4. The Winner's Curse* by Marie Rutkoski:  Kestrel lives in an empire that wrenched power from the people it conquered.  As the daughter of one of the empire's most elite generals, she enjoys the finer things in life.  When she attends a slave auction, she is drawn to a young man named Arin and impulsively buys him for her household, but Arin isn't quite what he seems.  Yes, it's another YA novel, but I really enjoyed it.  I kept telling myself that I'd stop at the end of a chapter, and then I'd plow through another 50 pages.

5. Until You're Mine by Samantha Hayes:  After a series of miscarriages and stillbirths, Claudia is pregnant again and close to her due date.  Because her husband is away on a military mission and she has two young stepsons to look after, she hires a nanny named Zoe to help out.  But she doesn't trust Zoe, and when a series of vicious attacks on pregnant women rocks the community, she begins to wonder if Zoe is involved.  I would have enjoyed this book much more if the reviews hadn't spoiled the shit out of it.  If you have any interest in reading it, please skip the reviews and the blurbs on the back cover.

NONFICTION

1. Kitty Genovese: The Murder, the Bystanders, the Crime That Changed America* by Kevin Cook:  In 1964, Kitty Genovese was stabbed to death as 38 neighbors watched from their windows and did nothing...except that wasn't entirely true, and what would have been a tragic but quickly forgotten story instead became a defining moment in American history.  The author does an excellent job of revealing the truth without diminishing the horror of what happened to Kitty.

2. Sous Chef by Michael Gibney:  An account of 24 hours in the kitchen of a popular restaurant.  It's told in second person, which I'm not generally a fan of, but it's pretty good.

3. My Boyfriend Barfed in My Handbag...and Other Things You Can't Ask Martha* by Jolie Kerr:  A highly entertaining guide to cleaning everything, ranging from the basic (best way of defrosting a freezer, how to fix an unusually stank bathroom) to the unusual (cleaning sex toys and bongs, getting jizz stains out of sheets).  This should be a mandatory housewarming gift.

MANGA/GRAPHIC NOVELS

1. Saga* vol. 3 by Brian K. Vaughan and Fiona Staples:  This series is so freakin' good oh my god.  If you have any love in your heart for graphic novels at all, please check it out.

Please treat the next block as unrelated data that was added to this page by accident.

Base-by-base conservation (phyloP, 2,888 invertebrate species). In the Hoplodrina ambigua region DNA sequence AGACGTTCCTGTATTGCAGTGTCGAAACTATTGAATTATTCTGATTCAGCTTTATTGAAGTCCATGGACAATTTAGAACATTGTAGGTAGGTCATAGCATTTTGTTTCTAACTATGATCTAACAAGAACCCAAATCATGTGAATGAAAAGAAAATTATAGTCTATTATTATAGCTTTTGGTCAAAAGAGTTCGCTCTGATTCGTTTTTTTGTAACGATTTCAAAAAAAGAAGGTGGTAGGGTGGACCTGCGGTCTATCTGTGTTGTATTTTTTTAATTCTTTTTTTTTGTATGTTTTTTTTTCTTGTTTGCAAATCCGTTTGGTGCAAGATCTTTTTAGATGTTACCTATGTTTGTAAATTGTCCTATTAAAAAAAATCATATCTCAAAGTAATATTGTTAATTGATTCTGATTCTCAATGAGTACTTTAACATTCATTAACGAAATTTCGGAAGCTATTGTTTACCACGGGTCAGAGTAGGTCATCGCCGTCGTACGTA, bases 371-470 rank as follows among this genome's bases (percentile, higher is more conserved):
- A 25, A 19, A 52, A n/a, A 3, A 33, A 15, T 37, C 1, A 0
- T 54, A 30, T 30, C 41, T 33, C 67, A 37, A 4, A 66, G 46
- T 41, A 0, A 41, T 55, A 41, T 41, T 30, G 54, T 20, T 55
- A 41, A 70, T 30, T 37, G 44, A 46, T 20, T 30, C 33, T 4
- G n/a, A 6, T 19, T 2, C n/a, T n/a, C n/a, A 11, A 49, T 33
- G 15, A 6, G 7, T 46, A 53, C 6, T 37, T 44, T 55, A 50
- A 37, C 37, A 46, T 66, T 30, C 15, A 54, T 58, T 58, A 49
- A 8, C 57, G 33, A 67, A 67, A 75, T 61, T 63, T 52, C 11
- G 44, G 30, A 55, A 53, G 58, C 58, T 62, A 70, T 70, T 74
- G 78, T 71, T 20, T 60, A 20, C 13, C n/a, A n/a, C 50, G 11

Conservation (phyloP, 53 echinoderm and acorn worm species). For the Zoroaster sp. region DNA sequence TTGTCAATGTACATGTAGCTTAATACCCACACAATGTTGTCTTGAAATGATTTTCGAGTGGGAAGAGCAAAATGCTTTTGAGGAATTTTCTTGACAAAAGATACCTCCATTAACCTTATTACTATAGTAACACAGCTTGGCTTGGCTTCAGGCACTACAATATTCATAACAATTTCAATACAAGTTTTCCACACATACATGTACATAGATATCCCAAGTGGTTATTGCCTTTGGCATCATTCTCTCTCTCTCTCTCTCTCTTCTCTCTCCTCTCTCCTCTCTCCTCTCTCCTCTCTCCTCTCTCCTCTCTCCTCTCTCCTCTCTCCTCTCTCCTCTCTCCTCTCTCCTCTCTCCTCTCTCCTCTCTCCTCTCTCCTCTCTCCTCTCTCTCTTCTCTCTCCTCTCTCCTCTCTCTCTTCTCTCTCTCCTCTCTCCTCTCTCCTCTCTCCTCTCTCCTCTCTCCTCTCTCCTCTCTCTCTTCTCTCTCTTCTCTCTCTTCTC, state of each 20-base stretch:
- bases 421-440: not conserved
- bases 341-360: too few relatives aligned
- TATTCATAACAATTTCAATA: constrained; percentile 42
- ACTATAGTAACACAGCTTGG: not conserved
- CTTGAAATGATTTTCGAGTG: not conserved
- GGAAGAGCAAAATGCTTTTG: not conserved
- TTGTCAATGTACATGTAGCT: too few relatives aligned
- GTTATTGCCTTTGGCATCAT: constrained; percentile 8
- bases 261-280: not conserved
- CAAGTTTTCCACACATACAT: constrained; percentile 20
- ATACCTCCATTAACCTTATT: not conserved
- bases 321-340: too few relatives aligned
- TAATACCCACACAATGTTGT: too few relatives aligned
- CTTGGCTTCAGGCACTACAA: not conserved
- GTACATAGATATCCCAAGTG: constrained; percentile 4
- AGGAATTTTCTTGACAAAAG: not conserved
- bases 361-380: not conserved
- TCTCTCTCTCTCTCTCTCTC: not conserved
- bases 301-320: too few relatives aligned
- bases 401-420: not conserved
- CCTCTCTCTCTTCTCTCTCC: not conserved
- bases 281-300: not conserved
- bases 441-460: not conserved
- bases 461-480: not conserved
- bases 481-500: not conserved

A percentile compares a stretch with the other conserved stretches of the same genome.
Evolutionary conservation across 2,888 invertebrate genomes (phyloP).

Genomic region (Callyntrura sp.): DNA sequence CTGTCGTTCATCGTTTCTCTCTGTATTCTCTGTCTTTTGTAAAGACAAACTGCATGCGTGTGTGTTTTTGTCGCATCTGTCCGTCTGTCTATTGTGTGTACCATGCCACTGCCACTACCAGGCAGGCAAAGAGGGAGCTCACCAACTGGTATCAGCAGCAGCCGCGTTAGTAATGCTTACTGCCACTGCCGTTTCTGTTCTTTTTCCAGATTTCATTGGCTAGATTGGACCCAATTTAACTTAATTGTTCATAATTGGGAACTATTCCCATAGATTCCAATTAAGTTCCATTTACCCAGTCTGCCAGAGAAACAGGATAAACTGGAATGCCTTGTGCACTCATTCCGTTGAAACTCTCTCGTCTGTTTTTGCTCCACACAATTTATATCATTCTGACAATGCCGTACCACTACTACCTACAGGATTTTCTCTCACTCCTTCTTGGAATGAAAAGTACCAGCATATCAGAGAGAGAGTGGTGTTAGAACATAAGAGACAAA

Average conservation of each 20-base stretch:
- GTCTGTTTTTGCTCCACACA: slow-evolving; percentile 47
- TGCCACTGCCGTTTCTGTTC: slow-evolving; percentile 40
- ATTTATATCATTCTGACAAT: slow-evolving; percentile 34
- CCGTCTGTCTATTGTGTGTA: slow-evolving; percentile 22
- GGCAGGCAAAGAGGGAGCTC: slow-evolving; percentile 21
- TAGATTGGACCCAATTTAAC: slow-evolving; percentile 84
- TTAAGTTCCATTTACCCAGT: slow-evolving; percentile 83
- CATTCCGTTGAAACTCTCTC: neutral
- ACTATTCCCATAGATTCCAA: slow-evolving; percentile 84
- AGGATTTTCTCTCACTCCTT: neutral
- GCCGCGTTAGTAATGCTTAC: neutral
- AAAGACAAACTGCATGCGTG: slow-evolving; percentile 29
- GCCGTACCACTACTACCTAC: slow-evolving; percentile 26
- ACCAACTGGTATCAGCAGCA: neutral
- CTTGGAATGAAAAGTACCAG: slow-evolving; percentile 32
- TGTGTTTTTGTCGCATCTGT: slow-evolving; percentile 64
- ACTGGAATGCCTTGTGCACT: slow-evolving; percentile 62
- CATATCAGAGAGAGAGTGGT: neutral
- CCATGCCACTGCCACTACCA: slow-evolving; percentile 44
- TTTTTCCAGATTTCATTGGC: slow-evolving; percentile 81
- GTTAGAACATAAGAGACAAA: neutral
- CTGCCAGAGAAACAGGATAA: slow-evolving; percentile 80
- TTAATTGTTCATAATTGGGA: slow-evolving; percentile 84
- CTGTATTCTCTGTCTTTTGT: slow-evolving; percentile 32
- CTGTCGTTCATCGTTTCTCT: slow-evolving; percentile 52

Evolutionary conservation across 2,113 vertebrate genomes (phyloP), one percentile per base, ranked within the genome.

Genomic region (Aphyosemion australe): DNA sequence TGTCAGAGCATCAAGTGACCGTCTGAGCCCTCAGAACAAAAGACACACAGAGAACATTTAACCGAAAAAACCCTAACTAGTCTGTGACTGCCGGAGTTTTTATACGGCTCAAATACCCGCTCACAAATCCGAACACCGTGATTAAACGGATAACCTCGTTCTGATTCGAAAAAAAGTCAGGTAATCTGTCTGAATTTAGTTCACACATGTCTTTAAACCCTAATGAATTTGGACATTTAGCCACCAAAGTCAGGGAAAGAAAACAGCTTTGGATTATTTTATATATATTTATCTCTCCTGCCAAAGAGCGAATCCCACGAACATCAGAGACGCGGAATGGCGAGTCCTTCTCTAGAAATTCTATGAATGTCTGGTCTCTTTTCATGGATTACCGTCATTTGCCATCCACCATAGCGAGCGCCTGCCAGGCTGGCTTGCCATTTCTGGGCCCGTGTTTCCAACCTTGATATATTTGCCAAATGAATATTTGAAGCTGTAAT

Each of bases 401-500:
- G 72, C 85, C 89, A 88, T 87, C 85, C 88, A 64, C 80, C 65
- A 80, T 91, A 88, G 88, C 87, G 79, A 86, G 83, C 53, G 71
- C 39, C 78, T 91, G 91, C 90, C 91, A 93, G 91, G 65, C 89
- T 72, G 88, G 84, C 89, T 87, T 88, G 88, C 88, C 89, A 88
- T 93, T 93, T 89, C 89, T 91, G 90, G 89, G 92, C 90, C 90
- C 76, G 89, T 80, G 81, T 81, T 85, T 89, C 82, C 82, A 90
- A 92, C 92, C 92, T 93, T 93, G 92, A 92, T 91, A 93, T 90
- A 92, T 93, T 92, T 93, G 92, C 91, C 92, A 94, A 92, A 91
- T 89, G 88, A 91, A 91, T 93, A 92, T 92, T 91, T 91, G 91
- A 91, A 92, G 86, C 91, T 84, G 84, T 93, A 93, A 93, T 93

2. Library Wars vol. 11 by Kiiro Yumi

3. Attack on Titan: Junior High by Saki Nakagawa:  This is a bit of an odd duck.  It's a humorous take on the decidedly NON-humorous anime/manga series Attack on Titan, and it's actually pretty funny.

4. Beautiful Darkness* by Fabien Vehlmann and Kerascoet:  Man, this was fucked UP.  The art is deceptively pretty, and it starts out like a sweet fairy tale, and then things get horrifying.  There are images in this book that will stay with me for a long, long time. 

5. Nijigahara Holograph by Inio Asano

6. Attack on Titan: Before the Fall by Satoshi Shiki and Ryo Suzukaze

MOVIES

1. Dallas Buyers Club:  In 1985, ultramacho electrician/rodeo rider Ron Woodroof is horrified when he is diagnosed with AIDS, because he considers it to be strictly a "f----t disease".  His doctors tell him that he has only 30 days to live, but he hears about alternative treatments and heads to Mexico to stock up on non-FDA approved drugs.  He starts a club to help other patients get the drugs as well.

Both Matthew McConaughey and Jared Leto (as Rayon, a fellow patient who helps Ron with the club) won Oscars for their roles, and although they deserved them, I think the movie overall was lacking a bit.  I can't even put my finger on why, although the fact that Ron comes across as a total asshole (though he does redeem himself a bit by the end) probably didn't help.  Then again, I loved the next movie on this list and the main character in that is far worse than Ron, so I just don't know.

2. The Wolf of Wall Street*:  Jordan Belfort (Leonardo DiCaprio, very deserving of his Oscar nomination) started out as a stockbroker selling penny shares and became filthy rich.  He was living the good life until the FBI started taking notice of his schemes.  I'm about to pay this movie one of my highest compliments:  it's almost 3 hours long and I wasn't bored for a second.  Plus there's a scene involving a delayed reaction to quaaludes that's one of the funniest things I've seen in a long time.